Journalist Michael Tracy writes How the Censors Won.
On March 30, 2017, the Senate Intelligence Committee convened one of what would become an endless series of exhaustive hearings on “Russian interference in the 2016 election.” Media, cultural, and political elites — bewildered and angry — were desperate to get to the bottom of how a former beauty pageant proprietor and reality TV show host could have possibly just won the presidency.
Understandably dissatisfied with explanations that would require any kind of reckoning with their own seismic faults, politicians and journalists poured an enormous amount of resources into directing blame for the ascendance of Donald Trump at nefarious external actors, with Russia and its devious online trolling initiatives suddenly catapulted to public enemy no. 1.
The star witness in that 2017 hearing, appearing right alongside former National Security Agency chief Keith Alexander, was Thomas Rid. Impressively presented by C-SPAN as a “War Studies Professor” at King’s College London, Rid made a passionate case that the US body politic had been woefully unprepared to contend with an onslaught of what he called “the dark art of disinformation.” Rid’s mission was to alert the Senate and the Nation as a whole to just how dire a threat this new breed of “disinformation” posed.
Rid placed particular emphasis on the problem of “unwitting agents” getting duped into advancing the geopolitical objectives of hostile foreign states, in this case Russia, by aiding in the propagation of their “disinformation” offensives. “Three types of unwitting agents stand out,” he intoned, remarking on the various culprits for the polluted political atmosphere which purportedly enabled Trump’s rise. “WikiLeaks, Twitter, […] and over-eager journalists aggressively covering the political leaks while neglecting or ignoring their provenance,” he charged.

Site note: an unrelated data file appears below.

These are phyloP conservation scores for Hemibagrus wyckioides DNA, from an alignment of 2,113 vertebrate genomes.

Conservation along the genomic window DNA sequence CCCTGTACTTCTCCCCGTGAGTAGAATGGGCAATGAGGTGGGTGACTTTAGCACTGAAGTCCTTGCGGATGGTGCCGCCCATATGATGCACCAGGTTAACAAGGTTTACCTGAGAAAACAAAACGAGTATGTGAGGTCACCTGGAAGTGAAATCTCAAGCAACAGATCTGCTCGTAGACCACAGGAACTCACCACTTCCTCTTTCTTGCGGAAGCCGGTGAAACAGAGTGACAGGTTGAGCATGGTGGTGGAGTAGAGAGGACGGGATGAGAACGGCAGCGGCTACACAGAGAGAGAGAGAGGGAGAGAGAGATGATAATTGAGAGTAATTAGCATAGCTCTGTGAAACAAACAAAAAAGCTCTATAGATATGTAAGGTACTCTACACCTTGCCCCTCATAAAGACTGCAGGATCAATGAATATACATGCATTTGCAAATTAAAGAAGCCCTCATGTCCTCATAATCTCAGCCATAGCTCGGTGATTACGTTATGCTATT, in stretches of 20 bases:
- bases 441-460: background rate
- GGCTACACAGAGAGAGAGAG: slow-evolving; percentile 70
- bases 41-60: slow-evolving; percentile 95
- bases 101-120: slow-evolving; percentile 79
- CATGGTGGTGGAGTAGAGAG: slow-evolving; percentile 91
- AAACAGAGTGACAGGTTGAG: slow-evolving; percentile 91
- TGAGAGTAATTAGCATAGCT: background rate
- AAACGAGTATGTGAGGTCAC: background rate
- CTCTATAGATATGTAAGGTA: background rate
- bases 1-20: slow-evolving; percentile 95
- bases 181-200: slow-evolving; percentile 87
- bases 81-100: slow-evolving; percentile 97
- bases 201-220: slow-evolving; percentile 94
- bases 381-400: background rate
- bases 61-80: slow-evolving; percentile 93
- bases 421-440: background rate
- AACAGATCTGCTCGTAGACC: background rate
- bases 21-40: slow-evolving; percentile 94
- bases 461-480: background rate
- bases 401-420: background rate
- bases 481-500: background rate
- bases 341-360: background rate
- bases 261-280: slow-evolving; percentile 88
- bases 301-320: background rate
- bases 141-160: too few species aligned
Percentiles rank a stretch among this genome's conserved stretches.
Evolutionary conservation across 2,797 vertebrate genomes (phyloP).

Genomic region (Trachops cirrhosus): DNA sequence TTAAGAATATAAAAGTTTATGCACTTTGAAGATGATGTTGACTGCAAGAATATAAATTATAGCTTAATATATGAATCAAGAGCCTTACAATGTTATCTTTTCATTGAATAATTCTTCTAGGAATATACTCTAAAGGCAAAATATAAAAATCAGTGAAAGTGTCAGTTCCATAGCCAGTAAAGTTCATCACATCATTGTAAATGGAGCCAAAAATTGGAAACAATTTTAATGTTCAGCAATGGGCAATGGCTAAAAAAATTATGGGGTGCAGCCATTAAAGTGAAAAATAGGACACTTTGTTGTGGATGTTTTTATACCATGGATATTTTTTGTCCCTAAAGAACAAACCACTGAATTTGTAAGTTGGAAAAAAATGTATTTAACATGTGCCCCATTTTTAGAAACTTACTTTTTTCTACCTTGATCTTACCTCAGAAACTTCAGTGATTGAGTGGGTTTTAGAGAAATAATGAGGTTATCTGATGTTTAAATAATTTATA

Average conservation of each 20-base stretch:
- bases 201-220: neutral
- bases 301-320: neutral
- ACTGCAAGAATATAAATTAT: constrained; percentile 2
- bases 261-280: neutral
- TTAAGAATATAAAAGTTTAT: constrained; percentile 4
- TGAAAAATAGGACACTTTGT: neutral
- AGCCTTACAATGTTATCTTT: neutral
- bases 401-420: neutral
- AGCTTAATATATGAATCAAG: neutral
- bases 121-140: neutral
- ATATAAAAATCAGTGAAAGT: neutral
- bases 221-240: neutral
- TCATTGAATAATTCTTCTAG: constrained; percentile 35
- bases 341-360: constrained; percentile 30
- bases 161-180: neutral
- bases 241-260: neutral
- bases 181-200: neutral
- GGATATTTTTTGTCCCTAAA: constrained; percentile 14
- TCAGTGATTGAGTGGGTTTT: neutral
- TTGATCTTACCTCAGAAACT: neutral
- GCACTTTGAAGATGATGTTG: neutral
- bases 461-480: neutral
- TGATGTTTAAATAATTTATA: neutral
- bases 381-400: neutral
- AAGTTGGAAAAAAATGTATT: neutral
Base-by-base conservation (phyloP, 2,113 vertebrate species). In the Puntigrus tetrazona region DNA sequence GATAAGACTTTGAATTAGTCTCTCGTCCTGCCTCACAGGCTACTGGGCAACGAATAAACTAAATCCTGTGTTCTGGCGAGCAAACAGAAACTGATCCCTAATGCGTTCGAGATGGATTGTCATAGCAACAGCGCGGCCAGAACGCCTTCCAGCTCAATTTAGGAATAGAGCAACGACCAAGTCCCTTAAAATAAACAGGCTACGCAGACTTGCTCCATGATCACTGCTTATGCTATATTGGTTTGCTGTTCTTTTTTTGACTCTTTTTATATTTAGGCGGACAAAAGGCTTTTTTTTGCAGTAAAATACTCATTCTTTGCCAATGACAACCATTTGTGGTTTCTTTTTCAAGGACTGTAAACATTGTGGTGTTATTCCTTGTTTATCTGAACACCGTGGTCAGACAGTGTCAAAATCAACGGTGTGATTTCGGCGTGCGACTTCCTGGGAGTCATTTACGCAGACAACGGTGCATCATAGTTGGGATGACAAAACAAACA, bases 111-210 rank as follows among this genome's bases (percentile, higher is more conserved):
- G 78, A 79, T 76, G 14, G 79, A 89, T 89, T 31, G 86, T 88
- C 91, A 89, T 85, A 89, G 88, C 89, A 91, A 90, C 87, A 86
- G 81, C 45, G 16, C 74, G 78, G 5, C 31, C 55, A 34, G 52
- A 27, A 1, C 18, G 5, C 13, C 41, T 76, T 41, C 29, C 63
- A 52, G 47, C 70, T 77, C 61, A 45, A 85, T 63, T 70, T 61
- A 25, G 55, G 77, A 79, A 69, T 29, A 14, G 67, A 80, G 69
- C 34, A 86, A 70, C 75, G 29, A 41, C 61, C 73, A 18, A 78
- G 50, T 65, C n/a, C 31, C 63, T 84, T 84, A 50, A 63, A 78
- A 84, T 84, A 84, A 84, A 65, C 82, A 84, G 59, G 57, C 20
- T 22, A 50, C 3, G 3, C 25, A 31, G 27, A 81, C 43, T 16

Later, in his scarily-titled book Active Measures, Rid would elaborate at length on the Journalists Doing Russia’s Bidding theme — lamenting that in the heady days of the 2016 presidential campaign, “reporters, worn down by breakneck news cycles, became more receptive to covering leaked, compromising material of questionable provenance.” Taken for granted by Rid was that the allegedly “questionable provenance” of these materials ought to have been journalists’ paramount consideration, as opposed to whether the materials were 1) authentic (which they were) and 2) shed light on the secret behavior of the country’s most powerful political factions (which they did).
In any event, the three entities that Rid singled out for condemnation in the testimony — WikiLeaks, Twitter, and “over-eager journalists” — either capitulated to varying degrees in the ensuing years to his demands, or were otherwise neutralized. The founder of WikiLeaks was prosecuted by the US government and currently languishes in UK prison, which removed one of the central threats that so troubled Rid. Twitter, whose founder once espoused a relatively maximalist conception of free speech (at least compared to other social media companies) drastically changed its philosophy on such issues — embarking on repeat banning sprees, suppressing newsworthy materials falsely classified as “Russian disinformation” just weeks before the 2020 election, and eventually purging the sitting president from the platform.
Even more excitingly for Rid, elite journalists’ attitude toward the alleged menace of “disinformation” became increasingly indistinguishable from his own. In the years since that 2017 testimony, it was more and more the journalists themselves who led the charge in demanding censorship to curtail supposed “disinformation,” especially if they could somehow speciously link such “disinformation” to “harassment” and/or “violence.”
And the “over-eagerness” of journalists to report newsworthy information that Rid had condemned was replaced by journalists instead harboring extreme paranoia about being accused of aiding scary foreign influence campaigns — and thereby turning into “unwitting agents” of those scary foreigners. That created a new industry-wide taboo against doing anything which may be perceived as assisting in the dissemination of unjustly “hacked” materials, even if those materials are authentic and expose the malfeasant conduct of powerful officials. Thus, in the years since Rid’s testimony, journalists converted into the most vocal advocates for the suppression of online political speech and the constriction of the bounds of acceptable political discourse — in large part to counteract the claimed threat of “disinformation.” Rid had gotten exactly what he wanted.